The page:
I was up late last night watching TV, so I saw the news about North Korea’s nuclear test some time after midnight. All of the news channels were blaring about it, but after a few minutes of watching one, I changed the channel. They didn’t know much, and they were just rehashing the same satellite photos over and over again, the same tired footage of Kim Jong Il.
This morning it seems not too much more is known about the test, but there’s a lot more speculation and reaction by world leaders. There are ominous statements by President Bush, and I am trying not to imagine what he might mean.
I skimmed a number of Korean papers’ web sites this morning and doing so jogged my memory about a conversation I had while teaching in Korea ten years ago. The North has been threatening nuclear capabilities for some time now, and so even back then this was a topic of conversation and debate. I once asked the adult students I taught, a class of businessmen and housewives mostly, what they thought of the idea that North Korea might have nuclear weapons. One man said that if North Korea managed to produce nuclear weapons, he would be OK with that, even proud of the accomplishment. “If North Korea develops nuclear weapons,” he said, “it’s like South Korea has developed them, too.” He was not alone in this opinion among my students, that the North and the South, despite their ideological differences and fifty year separation, were still one country, or deserved to be, and the accomplishments of one could be shared by the other. I heard the “if North Korea has nukes, we have nukes” argument quite a few times from my students over the year I was there.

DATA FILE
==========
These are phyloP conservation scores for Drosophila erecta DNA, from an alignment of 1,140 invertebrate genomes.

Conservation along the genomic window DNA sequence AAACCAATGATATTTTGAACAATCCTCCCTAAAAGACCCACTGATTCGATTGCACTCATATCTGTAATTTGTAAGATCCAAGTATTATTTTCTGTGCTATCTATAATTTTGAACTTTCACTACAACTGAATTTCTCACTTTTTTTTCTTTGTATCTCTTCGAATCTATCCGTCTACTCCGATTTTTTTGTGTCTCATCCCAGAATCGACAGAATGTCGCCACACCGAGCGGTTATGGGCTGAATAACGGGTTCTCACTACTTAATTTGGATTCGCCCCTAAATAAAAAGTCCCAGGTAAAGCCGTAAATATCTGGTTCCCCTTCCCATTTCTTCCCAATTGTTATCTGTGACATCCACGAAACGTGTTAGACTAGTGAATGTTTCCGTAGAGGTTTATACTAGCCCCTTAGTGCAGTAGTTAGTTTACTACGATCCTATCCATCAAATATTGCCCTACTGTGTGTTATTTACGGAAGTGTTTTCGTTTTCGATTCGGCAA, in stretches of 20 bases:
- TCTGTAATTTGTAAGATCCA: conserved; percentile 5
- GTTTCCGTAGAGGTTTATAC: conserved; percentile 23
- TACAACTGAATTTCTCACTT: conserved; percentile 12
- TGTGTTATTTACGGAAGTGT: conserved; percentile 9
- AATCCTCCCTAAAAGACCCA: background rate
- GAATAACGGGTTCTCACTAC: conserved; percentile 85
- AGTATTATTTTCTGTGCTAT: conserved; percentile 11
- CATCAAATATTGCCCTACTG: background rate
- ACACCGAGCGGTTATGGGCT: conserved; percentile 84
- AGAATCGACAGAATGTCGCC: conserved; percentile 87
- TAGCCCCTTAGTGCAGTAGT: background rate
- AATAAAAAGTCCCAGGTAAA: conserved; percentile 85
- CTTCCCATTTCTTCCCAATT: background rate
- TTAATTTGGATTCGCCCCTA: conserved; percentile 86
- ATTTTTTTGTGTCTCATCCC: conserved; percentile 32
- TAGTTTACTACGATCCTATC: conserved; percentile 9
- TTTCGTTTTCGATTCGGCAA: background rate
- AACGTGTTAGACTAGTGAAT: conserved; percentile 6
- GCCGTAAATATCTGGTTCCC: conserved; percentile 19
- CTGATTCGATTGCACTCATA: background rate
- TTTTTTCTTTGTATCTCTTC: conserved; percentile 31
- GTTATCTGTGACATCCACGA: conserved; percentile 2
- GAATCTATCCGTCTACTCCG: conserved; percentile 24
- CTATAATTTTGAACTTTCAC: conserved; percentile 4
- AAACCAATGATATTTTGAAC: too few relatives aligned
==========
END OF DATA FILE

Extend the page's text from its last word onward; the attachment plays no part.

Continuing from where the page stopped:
I’m curious to know whether this opinion is still prevalent in light of the North’s test. Has the reality of actual nukes, and of the North’s unpredictability, changed anything?
UPDATE: An article in the Chosun Ilbo reveals how South Koreans are feeling about the North’s nuclear test.